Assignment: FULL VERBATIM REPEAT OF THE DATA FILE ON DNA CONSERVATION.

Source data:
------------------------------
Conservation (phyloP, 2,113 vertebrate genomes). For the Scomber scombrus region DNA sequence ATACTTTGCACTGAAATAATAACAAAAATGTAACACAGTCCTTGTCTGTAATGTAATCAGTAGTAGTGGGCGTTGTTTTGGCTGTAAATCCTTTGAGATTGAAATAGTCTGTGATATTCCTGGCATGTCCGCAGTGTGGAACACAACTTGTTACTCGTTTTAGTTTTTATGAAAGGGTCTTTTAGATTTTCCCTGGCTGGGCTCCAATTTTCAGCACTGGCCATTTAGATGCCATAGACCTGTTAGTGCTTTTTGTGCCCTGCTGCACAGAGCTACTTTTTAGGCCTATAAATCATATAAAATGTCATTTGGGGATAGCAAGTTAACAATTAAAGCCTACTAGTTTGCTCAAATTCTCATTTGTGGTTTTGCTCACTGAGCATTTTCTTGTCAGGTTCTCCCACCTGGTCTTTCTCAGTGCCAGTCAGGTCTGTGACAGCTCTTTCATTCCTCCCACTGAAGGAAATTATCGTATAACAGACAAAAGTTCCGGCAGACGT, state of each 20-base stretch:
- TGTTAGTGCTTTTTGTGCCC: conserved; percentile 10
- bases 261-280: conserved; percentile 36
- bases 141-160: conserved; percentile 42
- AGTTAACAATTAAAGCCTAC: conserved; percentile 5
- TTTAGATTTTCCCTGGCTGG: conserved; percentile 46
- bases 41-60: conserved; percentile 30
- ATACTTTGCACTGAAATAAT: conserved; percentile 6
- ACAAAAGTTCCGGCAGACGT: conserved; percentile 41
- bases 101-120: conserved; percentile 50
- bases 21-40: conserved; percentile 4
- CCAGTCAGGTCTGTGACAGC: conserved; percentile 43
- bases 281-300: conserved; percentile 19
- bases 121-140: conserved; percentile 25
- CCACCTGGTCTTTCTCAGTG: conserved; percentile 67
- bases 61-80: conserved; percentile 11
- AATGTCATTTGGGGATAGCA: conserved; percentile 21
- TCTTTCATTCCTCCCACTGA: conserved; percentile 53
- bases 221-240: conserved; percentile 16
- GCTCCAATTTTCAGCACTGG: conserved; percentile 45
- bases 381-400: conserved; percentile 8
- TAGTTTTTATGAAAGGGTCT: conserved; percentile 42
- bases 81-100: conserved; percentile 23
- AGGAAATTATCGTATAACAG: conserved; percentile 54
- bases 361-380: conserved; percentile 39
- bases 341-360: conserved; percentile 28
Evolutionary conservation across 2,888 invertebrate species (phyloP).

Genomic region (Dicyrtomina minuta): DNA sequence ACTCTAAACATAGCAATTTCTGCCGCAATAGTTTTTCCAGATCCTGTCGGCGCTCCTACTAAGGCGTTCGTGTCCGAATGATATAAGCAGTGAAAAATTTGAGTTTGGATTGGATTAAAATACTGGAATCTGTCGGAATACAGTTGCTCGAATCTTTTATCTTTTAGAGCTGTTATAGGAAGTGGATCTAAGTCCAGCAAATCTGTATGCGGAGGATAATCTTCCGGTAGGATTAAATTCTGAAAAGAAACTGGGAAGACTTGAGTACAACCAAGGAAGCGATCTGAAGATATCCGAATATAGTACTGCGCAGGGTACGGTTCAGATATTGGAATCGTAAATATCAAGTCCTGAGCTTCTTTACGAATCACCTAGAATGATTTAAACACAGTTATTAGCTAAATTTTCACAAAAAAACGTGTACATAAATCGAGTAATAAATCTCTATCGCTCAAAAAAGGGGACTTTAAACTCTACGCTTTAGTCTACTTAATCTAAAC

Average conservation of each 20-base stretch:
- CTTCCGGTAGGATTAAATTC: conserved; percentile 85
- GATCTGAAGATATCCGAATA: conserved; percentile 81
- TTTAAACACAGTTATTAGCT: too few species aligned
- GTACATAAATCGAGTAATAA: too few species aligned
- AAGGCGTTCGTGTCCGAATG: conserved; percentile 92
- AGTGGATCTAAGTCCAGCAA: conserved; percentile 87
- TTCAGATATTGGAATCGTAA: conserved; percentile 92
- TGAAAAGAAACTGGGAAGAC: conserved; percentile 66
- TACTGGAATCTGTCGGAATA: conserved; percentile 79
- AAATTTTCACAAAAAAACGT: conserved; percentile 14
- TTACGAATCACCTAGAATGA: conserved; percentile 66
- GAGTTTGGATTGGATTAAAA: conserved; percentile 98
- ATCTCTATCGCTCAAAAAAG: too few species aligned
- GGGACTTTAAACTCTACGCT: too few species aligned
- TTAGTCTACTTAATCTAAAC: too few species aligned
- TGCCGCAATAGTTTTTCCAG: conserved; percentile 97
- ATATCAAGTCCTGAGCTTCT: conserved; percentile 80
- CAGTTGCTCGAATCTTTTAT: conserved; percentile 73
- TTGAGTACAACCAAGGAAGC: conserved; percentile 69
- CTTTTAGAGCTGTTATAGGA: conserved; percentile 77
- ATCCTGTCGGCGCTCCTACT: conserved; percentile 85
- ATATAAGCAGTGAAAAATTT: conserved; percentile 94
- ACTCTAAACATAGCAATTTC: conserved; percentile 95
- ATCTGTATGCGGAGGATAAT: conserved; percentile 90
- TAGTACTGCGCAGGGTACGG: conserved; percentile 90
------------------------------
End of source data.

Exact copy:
Conservation (phyloP, 2,113 vertebrate genomes). For the Scomber scombrus region DNA sequence ATACTTTGCACTGAAATAATAACAAAAATGTAACACAGTCCTTGTCTGTAATGTAATCAGTAGTAGTGGGCGTTGTTTTGGCTGTAAATCCTTTGAGATTGAAATAGTCTGTGATATTCCTGGCATGTCCGCAGTGTGGAACACAACTTGTTACTCGTTTTAGTTTTTATGAAAGGGTCTTTTAGATTTTCCCTGGCTGGGCTCCAATTTTCAGCACTGGCCATTTAGATGCCATAGACCTGTTAGTGCTTTTTGTGCCCTGCTGCACAGAGCTACTTTTTAGGCCTATAAATCATATAAAATGTCATTTGGGGATAGCAAGTTAACAATTAAAGCCTACTAGTTTGCTCAAATTCTCATTTGTGGTTTTGCTCACTGAGCATTTTCTTGTCAGGTTCTCCCACCTGGTCTTTCTCAGTGCCAGTCAGGTCTGTGACAGCTCTTTCATTCCTCCCACTGAAGGAAATTATCGTATAACAGACAAAAGTTCCGGCAGACGT, state of each 20-base stretch:
- TGTTAGTGCTTTTTGTGCCC: conserved; percentile 10
- bases 261-280: conserved; percentile 36
- bases 141-160: conserved; percentile 42
- AGTTAACAATTAAAGCCTAC: conserved; percentile 5
- TTTAGATTTTCCCTGGCTGG: conserved; percentile 46
- bases 41-60: conserved; percentile 30
- ATACTTTGCACTGAAATAAT: conserved; percentile 6
- ACAAAAGTTCCGGCAGACGT: conserved; percentile 41
- bases 101-120: conserved; percentile 50
- bases 21-40: conserved; percentile 4
- CCAGTCAGGTCTGTGACAGC: conserved; percentile 43
- bases 281-300: conserved; percentile 19
- bases 121-140: conserved; percentile 25
- CCACCTGGTCTTTCTCAGTG: conserved; percentile 67
- bases 61-80: conserved; percentile 11
- AATGTCATTTGGGGATAGCA: conserved; percentile 21
- TCTTTCATTCCTCCCACTGA: conserved; percentile 53
- bases 221-240: conserved; percentile 16
- GCTCCAATTTTCAGCACTGG: conserved; percentile 45
- bases 381-400: conserved; percentile 8
- TAGTTTTTATGAAAGGGTCT: conserved; percentile 42
- bases 81-100: conserved; percentile 23
- AGGAAATTATCGTATAACAG: conserved; percentile 54
- bases 361-380: conserved; percentile 39
- bases 341-360: conserved; percentile 28
Evolutionary conservation across 2,888 invertebrate species (phyloP).

Genomic region (Dicyrtomina minuta): DNA sequence ACTCTAAACATAGCAATTTCTGCCGCAATAGTTTTTCCAGATCCTGTCGGCGCTCCTACTAAGGCGTTCGTGTCCGAATGATATAAGCAGTGAAAAATTTGAGTTTGGATTGGATTAAAATACTGGAATCTGTCGGAATACAGTTGCTCGAATCTTTTATCTTTTAGAGCTGTTATAGGAAGTGGATCTAAGTCCAGCAAATCTGTATGCGGAGGATAATCTTCCGGTAGGATTAAATTCTGAAAAGAAACTGGGAAGACTTGAGTACAACCAAGGAAGCGATCTGAAGATATCCGAATATAGTACTGCGCAGGGTACGGTTCAGATATTGGAATCGTAAATATCAAGTCCTGAGCTTCTTTACGAATCACCTAGAATGATTTAAACACAGTTATTAGCTAAATTTTCACAAAAAAACGTGTACATAAATCGAGTAATAAATCTCTATCGCTCAAAAAAGGGGACTTTAAACTCTACGCTTTAGTCTACTTAATCTAAAC

Average conservation of each 20-base stretch:
- CTTCCGGTAGGATTAAATTC: conserved; percentile 85
- GATCTGAAGATATCCGAATA: conserved; percentile 81
- TTTAAACACAGTTATTAGCT: too few species aligned
- GTACATAAATCGAGTAATAA: too few species aligned
- AAGGCGTTCGTGTCCGAATG: conserved; percentile 92
- AGTGGATCTAAGTCCAGCAA: conserved; percentile 87
- TTCAGATATTGGAATCGTAA: conserved; percentile 92
- TGAAAAGAAACTGGGAAGAC: conserved; percentile 66
- TACTGGAATCTGTCGGAATA: conserved; percentile 79
- AAATTTTCACAAAAAAACGT: conserved; percentile 14
- TTACGAATCACCTAGAATGA: conserved; percentile 66
- GAGTTTGGATTGGATTAAAA: conserved; percentile 98
- ATCTCTATCGCTCAAAAAAG: too few species aligned
- GGGACTTTAAACTCTACGCT: too few species aligned
- TTAGTCTACTTAATCTAAAC: too few species aligned
- TGCCGCAATAGTTTTTCCAG: conserved; percentile 97
- ATATCAAGTCCTGAGCTTCT: conserved; percentile 80
- CAGTTGCTCGAATCTTTTAT: conserved; percentile 73
- TTGAGTACAACCAAGGAAGC: conserved; percentile 69
- CTTTTAGAGCTGTTATAGGA: conserved; percentile 77
- ATCCTGTCGGCGCTCCTACT: conserved; percentile 85
- ATATAAGCAGTGAAAAATTT: conserved; percentile 94
- ACTCTAAACATAGCAATTTC: conserved; percentile 95
- ATCTGTATGCGGAGGATAAT: conserved; percentile 90
- TAGTACTGCGCAGGGTACGG: conserved; percentile 90